Gross. This is not a sustainable situation. Of course, people aren’t moving only due to collisions with each other. They meander around by their own internal force, to an extent. People sometimes walk from one room to the other indiscriminately. A combination of this approximation to a random walk and the collisions with a sea of people leads you, our noble hero, through the doorway from this room to the other (room B). Several others are driven by the same forces into room B, and while occasionally people may walk back to room A sometimes, you notice that there’s an aggregate trend of flow from room A to room B.
Congratulations! You and your fellow partygoers have simulated diffusion!
Now, barring any social forces or food/drink incentives, eventually you might expect these inward and outward flows of people from one room to another to reach a roughly equal number in each room. It’s important to note that this isn’t so much one “force” as it is a sum of forces, along with sheer probability. Even if no one at the party were literally bumping into each other because room A was so packed, it’s simply more likely, all else equal, that a person will move from the more packed room to the more spacious room than the other way around. This “all else equal” business might be difficult to swallow, since we’re talking about human beings after all, but we’ll get to that, and the good news about sodium and potassium ions is that they aren’t human beings.
Now, as it happens, room A has one little advantage. Most of the fun elements of the party (people and sustenance) can be transported from one room to the other without a problem. But the sick sound system is stuck in room A. There are heavy amps and whatnot that no one wants to haul through the doorway, and even if they did, there’s just one music setup, so regardless of whether it’s in room A or room B, the room with the music setup is going to have a slight pull. Assuming people want to be able to hear the host’s fire Soundcloud tracks well and dance.
So the motion of the majority of the partygoers is now driven by two major driving forces. The first is this human diffusion discussed above, and the second is attraction to the music. Before room B has a chance to match the population of room A, some people in room A, who initially share the sentiments of the original participants in the exodus to room B, find themselves at the threshold between the rooms realizing, “You know what, it’s not that packed in there. I don’t want to be too far from the sweet, sweet stylings of Sufjan Stevens [that’s what the kids these days play at parties, right?]. I’ll stay here.”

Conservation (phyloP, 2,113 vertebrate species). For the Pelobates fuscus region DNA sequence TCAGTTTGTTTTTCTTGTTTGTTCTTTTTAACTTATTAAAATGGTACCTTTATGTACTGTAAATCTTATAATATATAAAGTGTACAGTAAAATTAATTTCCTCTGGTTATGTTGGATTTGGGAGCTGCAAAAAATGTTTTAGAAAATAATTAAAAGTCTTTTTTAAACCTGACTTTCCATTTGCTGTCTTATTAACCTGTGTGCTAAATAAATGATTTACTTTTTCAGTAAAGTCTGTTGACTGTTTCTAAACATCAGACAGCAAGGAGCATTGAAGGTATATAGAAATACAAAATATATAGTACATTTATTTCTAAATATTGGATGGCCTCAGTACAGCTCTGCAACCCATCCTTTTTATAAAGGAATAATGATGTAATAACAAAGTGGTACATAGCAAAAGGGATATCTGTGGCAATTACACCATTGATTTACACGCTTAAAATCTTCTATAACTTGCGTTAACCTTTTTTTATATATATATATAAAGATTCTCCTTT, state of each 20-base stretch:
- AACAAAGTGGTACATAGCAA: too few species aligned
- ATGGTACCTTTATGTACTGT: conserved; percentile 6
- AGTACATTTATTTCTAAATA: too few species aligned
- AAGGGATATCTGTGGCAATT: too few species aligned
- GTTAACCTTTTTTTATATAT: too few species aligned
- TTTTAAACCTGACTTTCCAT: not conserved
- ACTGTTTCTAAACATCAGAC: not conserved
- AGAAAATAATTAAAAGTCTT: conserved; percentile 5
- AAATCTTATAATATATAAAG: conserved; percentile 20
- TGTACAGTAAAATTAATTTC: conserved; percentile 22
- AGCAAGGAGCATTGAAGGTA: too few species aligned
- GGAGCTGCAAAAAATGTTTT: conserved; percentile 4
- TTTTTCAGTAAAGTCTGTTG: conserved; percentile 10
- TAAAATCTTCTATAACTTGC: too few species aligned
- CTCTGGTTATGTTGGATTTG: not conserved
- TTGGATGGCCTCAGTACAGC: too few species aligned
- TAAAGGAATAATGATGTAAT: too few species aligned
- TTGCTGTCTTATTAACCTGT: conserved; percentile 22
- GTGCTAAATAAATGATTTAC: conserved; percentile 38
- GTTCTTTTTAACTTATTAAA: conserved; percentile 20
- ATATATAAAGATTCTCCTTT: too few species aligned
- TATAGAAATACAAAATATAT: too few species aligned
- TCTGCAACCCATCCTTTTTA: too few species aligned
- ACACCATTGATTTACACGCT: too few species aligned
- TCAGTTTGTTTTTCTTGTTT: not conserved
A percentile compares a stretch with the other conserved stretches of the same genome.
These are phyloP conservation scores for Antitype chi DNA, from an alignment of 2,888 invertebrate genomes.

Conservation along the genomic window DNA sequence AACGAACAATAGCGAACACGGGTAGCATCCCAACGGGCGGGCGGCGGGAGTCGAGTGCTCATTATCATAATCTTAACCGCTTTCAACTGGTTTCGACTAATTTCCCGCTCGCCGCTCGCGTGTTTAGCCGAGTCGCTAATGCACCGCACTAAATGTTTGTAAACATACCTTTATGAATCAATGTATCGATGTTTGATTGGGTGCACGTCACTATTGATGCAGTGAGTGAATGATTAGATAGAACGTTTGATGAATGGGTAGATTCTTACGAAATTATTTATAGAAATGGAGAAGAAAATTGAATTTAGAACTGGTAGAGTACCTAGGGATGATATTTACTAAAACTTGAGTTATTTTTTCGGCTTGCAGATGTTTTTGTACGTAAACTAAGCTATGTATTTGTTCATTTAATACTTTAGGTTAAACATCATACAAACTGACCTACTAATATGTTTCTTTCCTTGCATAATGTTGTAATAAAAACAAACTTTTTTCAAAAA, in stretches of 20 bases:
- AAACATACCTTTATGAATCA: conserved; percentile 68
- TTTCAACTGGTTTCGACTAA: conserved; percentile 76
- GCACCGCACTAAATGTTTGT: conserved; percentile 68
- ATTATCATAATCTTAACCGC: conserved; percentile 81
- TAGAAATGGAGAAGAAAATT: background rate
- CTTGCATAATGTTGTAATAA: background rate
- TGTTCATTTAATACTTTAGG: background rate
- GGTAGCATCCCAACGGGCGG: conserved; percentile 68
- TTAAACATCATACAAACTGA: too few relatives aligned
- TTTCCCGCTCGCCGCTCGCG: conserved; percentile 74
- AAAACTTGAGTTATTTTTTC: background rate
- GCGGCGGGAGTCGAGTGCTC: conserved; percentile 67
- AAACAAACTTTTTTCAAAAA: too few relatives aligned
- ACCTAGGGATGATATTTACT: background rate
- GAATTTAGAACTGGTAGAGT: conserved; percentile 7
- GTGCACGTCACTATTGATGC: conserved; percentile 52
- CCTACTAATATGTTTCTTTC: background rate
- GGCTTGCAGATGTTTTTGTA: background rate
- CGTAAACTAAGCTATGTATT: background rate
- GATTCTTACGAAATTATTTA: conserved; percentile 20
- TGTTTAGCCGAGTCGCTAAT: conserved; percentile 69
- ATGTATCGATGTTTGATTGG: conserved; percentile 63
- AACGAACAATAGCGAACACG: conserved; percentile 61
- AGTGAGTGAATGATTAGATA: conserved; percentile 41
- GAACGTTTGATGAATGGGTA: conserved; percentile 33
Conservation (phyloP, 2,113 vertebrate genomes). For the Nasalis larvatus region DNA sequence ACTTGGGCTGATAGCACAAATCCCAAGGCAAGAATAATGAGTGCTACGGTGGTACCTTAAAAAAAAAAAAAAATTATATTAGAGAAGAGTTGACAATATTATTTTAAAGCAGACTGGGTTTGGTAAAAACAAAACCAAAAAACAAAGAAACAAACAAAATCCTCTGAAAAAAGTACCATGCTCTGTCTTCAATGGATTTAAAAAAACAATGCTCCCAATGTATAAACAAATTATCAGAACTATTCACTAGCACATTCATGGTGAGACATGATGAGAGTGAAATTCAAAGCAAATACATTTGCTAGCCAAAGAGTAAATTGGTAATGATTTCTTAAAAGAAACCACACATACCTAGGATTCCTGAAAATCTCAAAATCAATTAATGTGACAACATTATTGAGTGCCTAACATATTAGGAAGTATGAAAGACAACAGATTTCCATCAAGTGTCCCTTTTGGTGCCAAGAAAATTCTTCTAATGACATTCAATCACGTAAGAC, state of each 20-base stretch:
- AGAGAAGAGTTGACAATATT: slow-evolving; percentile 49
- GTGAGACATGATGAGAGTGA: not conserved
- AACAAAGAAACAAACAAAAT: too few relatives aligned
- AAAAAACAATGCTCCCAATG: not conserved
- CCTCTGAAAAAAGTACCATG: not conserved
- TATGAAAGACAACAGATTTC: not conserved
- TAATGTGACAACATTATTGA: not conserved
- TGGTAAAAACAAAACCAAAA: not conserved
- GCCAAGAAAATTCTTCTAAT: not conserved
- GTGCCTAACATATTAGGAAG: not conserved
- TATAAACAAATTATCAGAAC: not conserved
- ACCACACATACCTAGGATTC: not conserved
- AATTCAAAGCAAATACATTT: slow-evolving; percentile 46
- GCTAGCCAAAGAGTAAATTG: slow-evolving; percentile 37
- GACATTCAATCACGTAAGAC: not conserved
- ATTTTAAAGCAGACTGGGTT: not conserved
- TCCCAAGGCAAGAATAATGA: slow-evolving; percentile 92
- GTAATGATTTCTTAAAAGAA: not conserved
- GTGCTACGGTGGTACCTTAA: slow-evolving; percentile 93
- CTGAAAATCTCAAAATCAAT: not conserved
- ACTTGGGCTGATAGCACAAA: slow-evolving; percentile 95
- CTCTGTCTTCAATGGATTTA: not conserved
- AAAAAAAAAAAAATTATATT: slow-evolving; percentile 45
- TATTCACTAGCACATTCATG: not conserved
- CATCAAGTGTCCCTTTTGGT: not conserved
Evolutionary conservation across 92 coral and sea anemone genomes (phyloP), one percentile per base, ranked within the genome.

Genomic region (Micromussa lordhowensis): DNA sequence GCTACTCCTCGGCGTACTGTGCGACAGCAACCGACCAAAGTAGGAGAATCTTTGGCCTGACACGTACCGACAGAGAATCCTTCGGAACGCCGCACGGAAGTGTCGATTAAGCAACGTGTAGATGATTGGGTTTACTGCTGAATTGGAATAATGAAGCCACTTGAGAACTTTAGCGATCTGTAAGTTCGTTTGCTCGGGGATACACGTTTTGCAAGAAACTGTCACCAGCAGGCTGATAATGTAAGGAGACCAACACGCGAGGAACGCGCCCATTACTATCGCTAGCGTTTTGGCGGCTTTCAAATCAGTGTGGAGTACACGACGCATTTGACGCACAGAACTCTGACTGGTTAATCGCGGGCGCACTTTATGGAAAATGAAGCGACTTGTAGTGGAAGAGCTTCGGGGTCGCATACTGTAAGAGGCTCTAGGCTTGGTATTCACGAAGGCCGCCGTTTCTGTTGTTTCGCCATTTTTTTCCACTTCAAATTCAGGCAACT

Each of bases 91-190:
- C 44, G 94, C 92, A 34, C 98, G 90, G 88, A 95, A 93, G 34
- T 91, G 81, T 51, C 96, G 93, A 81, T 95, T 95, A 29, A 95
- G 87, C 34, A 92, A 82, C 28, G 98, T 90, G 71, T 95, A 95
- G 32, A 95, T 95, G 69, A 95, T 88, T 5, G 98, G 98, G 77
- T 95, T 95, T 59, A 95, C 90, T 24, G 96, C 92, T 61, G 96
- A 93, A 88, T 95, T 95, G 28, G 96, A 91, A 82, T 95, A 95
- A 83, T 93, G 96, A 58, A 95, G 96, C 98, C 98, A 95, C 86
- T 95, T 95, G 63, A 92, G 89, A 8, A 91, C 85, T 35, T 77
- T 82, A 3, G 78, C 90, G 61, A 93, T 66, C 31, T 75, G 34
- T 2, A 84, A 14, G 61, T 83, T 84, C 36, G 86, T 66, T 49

This party thus achieves an equilibrium with an imbalance of humans in room A versus room B, because the pull of the music outweighs some of the repulsion to other sweaty people. Notice that this effect doesn’t depend on the individual preferences of any given partygoer. It’s not as if the people in room B necessarily like space more and music less than the people who’ve stayed in room A. They just found the overpopulation of room A to be too intolerable even when weighed against their love of music. If, at the equilibrium point, a handful of people from room A trickled into room B anyway, the people wandering around room B might wander back into room A and not come back, since there is now enough room for them. Even if you assume all people at the party are equally drawn to music and repulsed by invasions of personal space, it’s possible for one room to become more populated than the other because the former includes the immobile music source.
If this makes sense, you’re close to understanding the resting membrane potential of a neuron. The people are potassium and sodium ions, which have a positive charge. The potassium ions are mechanically able to pass in and out of the cell fairly easily, through channels embedded in the neuron’s membrane; sodium also has channels for this passage, but they don’t let sodium through as easily as potassium can pass through its channels. You might think of potassium as the more sober people, who have the coordination to move from one room to another without much difficulty, while sodium represents the partygoers who have had so much to drink that turning a doorknob is a mental challenge, although they could still do it with enough effort. The music setup is a collection of negatively charged ions, which cannot permeate the membrane.
These ions diffuse according to principles similar to the ones I sketched for “human diffusion,” although of course ions are not living beings, so they jostle according only to fundamental physical forces. This is one of the dangers of human-based analogies for non-human scientific phenomena, and I resent science educators who framed diffusion in terms of particles “wanting” to move from higher to lower concentration. But as I mentioned above, even if you assumed the motion of humans were as simple as that of particles, it’s a matter of probability and basic mechanics that diffusion will do its thing. The attraction of the mobile positive ions to the negative ions that are confined to the inside of the neuron (they still move, but not out of the cell without some extra help by proteins) is self-explanatory, if you know literally anything about electrostatics.
Okay, so what exactly is the resting membrane potential, then? Well, once the equilibrium (the “resting” part of this term) of concentration-based diffusion/repulsion and electricity-based attraction is reached, we’re left with a cell that has some positive ions outside of it, floating around near the outer surface of the membrane, and of course some on the inside because they’re attracted to the negative ions. “Potential” is more or less a measure of the tension (using this term loosely, not in the literal mechanical sense) posed by this separation of positive ions from negative ions, due to the physical “barrier” of the diffusive tendency of the positive ions to exit the cell. The exact way this balances out when considering the different degrees to which sodium and potassium can pass through the membrane is a bit more complicated, but we’ll consider that detail only when necessary. The important point is that the neuron is predominantly permeable to potassium, and there are some negative ions inside to which it is completely impermeable.
When this tension of positive/negative separation at equilibrium, the resting membrane potential, is disrupted either by a sensory stimulus or by a signal from another neuron, that’s an action potential. We’ll look at how exactly that works next time!